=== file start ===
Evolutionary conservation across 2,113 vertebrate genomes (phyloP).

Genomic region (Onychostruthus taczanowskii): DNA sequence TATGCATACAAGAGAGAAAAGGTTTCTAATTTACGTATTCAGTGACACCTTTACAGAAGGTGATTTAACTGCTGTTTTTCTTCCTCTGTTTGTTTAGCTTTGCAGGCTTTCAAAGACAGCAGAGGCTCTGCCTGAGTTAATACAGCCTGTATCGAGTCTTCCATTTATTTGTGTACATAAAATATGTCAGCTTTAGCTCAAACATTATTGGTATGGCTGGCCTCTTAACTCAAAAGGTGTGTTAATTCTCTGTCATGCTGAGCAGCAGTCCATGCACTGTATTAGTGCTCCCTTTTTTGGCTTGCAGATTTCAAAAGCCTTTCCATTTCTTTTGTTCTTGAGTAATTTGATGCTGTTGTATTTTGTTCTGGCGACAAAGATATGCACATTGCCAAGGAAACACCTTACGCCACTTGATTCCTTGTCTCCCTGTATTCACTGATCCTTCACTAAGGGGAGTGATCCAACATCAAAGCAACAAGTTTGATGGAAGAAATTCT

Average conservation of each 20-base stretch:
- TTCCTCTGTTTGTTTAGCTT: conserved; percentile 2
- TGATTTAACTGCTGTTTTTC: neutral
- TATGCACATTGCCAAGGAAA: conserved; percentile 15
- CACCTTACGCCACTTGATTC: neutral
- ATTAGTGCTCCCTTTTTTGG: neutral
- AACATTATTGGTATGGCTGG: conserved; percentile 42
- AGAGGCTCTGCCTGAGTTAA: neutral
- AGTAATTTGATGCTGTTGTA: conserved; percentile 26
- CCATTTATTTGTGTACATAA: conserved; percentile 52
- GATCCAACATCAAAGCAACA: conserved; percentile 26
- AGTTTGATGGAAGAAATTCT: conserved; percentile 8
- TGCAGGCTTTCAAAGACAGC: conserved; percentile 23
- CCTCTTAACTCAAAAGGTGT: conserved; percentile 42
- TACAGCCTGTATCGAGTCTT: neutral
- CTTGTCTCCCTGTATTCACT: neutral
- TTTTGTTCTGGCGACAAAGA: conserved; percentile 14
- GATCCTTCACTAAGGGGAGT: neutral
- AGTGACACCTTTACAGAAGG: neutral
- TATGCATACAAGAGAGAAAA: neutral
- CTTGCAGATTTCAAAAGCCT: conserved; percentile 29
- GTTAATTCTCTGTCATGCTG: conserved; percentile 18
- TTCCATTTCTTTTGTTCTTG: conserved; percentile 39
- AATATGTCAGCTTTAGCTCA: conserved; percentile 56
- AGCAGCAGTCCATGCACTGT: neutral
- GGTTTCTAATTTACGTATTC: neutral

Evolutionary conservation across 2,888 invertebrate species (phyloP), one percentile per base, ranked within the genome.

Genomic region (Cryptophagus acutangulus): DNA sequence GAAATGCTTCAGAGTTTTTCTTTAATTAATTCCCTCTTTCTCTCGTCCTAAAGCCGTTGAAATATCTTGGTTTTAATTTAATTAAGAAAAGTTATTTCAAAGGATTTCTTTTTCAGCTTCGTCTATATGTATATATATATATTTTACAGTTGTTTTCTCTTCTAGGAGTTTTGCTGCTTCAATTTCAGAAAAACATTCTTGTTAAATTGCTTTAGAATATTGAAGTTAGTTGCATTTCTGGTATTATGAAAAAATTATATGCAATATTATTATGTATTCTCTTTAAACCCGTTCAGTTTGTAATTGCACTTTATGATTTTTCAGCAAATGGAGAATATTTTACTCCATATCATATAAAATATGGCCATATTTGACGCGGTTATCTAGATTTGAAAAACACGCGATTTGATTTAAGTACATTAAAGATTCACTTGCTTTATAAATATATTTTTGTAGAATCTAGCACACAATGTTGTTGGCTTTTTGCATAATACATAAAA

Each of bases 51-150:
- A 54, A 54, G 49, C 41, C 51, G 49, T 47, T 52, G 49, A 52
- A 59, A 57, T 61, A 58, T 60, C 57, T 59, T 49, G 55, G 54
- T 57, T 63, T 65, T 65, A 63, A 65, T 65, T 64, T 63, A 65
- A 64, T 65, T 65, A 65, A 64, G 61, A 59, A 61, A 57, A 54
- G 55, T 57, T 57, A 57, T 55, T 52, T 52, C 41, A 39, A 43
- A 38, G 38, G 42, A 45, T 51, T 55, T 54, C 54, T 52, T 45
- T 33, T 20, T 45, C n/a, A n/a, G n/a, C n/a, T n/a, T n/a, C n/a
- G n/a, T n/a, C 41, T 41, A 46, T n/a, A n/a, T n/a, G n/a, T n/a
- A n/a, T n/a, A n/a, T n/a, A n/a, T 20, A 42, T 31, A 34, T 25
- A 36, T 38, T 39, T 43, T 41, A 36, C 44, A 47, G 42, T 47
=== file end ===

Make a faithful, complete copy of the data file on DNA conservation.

Evolutionary conservation across 2,113 vertebrate genomes (phyloP).

Genomic region (Onychostruthus taczanowskii): DNA sequence TATGCATACAAGAGAGAAAAGGTTTCTAATTTACGTATTCAGTGACACCTTTACAGAAGGTGATTTAACTGCTGTTTTTCTTCCTCTGTTTGTTTAGCTTTGCAGGCTTTCAAAGACAGCAGAGGCTCTGCCTGAGTTAATACAGCCTGTATCGAGTCTTCCATTTATTTGTGTACATAAAATATGTCAGCTTTAGCTCAAACATTATTGGTATGGCTGGCCTCTTAACTCAAAAGGTGTGTTAATTCTCTGTCATGCTGAGCAGCAGTCCATGCACTGTATTAGTGCTCCCTTTTTTGGCTTGCAGATTTCAAAAGCCTTTCCATTTCTTTTGTTCTTGAGTAATTTGATGCTGTTGTATTTTGTTCTGGCGACAAAGATATGCACATTGCCAAGGAAACACCTTACGCCACTTGATTCCTTGTCTCCCTGTATTCACTGATCCTTCACTAAGGGGAGTGATCCAACATCAAAGCAACAAGTTTGATGGAAGAAATTCT

Average conservation of each 20-base stretch:
- TTCCTCTGTTTGTTTAGCTT: conserved; percentile 2
- TGATTTAACTGCTGTTTTTC: neutral
- TATGCACATTGCCAAGGAAA: conserved; percentile 15
- CACCTTACGCCACTTGATTC: neutral
- ATTAGTGCTCCCTTTTTTGG: neutral
- AACATTATTGGTATGGCTGG: conserved; percentile 42
- AGAGGCTCTGCCTGAGTTAA: neutral
- AGTAATTTGATGCTGTTGTA: conserved; percentile 26
- CCATTTATTTGTGTACATAA: conserved; percentile 52
- GATCCAACATCAAAGCAACA: conserved; percentile 26
- AGTTTGATGGAAGAAATTCT: conserved; percentile 8
- TGCAGGCTTTCAAAGACAGC: conserved; percentile 23
- CCTCTTAACTCAAAAGGTGT: conserved; percentile 42
- TACAGCCTGTATCGAGTCTT: neutral
- CTTGTCTCCCTGTATTCACT: neutral
- TTTTGTTCTGGCGACAAAGA: conserved; percentile 14
- GATCCTTCACTAAGGGGAGT: neutral
- AGTGACACCTTTACAGAAGG: neutral
- TATGCATACAAGAGAGAAAA: neutral
- CTTGCAGATTTCAAAAGCCT: conserved; percentile 29
- GTTAATTCTCTGTCATGCTG: conserved; percentile 18
- TTCCATTTCTTTTGTTCTTG: conserved; percentile 39
- AATATGTCAGCTTTAGCTCA: conserved; percentile 56
- AGCAGCAGTCCATGCACTGT: neutral
- GGTTTCTAATTTACGTATTC: neutral

Evolutionary conservation across 2,888 invertebrate species (phyloP), one percentile per base, ranked within the genome.

Genomic region (Cryptophagus acutangulus): DNA sequence GAAATGCTTCAGAGTTTTTCTTTAATTAATTCCCTCTTTCTCTCGTCCTAAAGCCGTTGAAATATCTTGGTTTTAATTTAATTAAGAAAAGTTATTTCAAAGGATTTCTTTTTCAGCTTCGTCTATATGTATATATATATATTTTACAGTTGTTTTCTCTTCTAGGAGTTTTGCTGCTTCAATTTCAGAAAAACATTCTTGTTAAATTGCTTTAGAATATTGAAGTTAGTTGCATTTCTGGTATTATGAAAAAATTATATGCAATATTATTATGTATTCTCTTTAAACCCGTTCAGTTTGTAATTGCACTTTATGATTTTTCAGCAAATGGAGAATATTTTACTCCATATCATATAAAATATGGCCATATTTGACGCGGTTATCTAGATTTGAAAAACACGCGATTTGATTTAAGTACATTAAAGATTCACTTGCTTTATAAATATATTTTTGTAGAATCTAGCACACAATGTTGTTGGCTTTTTGCATAATACATAAAA

Each of bases 51-150:
- A 54, A 54, G 49, C 41, C 51, G 49, T 47, T 52, G 49, A 52
- A 59, A 57, T 61, A 58, T 60, C 57, T 59, T 49, G 55, G 54
- T 57, T 63, T 65, T 65, A 63, A 65, T 65, T 64, T 63, A 65
- A 64, T 65, T 65, A 65, A 64, G 61, A 59, A 61, A 57, A 54
- G 55, T 57, T 57, A 57, T 55, T 52, T 52, C 41, A 39, A 43
- A 38, G 38, G 42, A 45, T 51, T 55, T 54, C 54, T 52, T 45
- T 33, T 20, T 45, C n/a, A n/a, G n/a, C n/a, T n/a, T n/a, C n/a
- G n/a, T n/a, C 41, T 41, A 46, T n/a, A n/a, T n/a, G n/a, T n/a
- A n/a, T n/a, A n/a, T n/a, A n/a, T 20, A 42, T 31, A 34, T 25
- A 36, T 38, T 39, T 43, T 41, A 36, C 44, A 47, G 42, T 47